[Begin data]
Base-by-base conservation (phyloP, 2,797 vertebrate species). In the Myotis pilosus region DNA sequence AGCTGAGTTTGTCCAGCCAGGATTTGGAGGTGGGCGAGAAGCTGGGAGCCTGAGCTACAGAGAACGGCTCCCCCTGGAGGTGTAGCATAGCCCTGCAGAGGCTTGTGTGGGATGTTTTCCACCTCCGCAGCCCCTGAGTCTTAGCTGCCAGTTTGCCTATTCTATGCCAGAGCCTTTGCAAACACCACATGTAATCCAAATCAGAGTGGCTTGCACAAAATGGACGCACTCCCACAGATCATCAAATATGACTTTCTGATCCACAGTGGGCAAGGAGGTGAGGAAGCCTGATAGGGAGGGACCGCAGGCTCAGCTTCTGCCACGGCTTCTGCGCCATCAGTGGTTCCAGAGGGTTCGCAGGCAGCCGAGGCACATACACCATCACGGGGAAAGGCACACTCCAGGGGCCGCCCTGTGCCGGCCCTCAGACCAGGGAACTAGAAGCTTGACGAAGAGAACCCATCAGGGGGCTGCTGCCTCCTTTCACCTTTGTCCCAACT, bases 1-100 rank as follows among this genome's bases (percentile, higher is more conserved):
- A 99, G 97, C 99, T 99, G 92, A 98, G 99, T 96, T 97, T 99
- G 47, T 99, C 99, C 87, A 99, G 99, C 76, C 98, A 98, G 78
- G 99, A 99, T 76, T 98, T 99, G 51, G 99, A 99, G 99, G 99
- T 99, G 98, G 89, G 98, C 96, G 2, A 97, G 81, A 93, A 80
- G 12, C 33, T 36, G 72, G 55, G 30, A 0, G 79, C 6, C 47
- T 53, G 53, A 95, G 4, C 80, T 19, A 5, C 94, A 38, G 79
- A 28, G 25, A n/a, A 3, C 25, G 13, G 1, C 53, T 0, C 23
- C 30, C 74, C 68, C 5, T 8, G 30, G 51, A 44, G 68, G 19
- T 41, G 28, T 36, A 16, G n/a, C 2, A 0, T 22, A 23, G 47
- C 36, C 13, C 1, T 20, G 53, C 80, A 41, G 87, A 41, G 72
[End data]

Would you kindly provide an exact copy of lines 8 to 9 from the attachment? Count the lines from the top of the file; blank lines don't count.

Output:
- A 28, G 25, A n/a, A 3, C 25, G 13, G 1, C 53, T 0, C 23
- C 30, C 74, C 68, C 5, T 8, G 30, G 51, A 44, G 68, G 19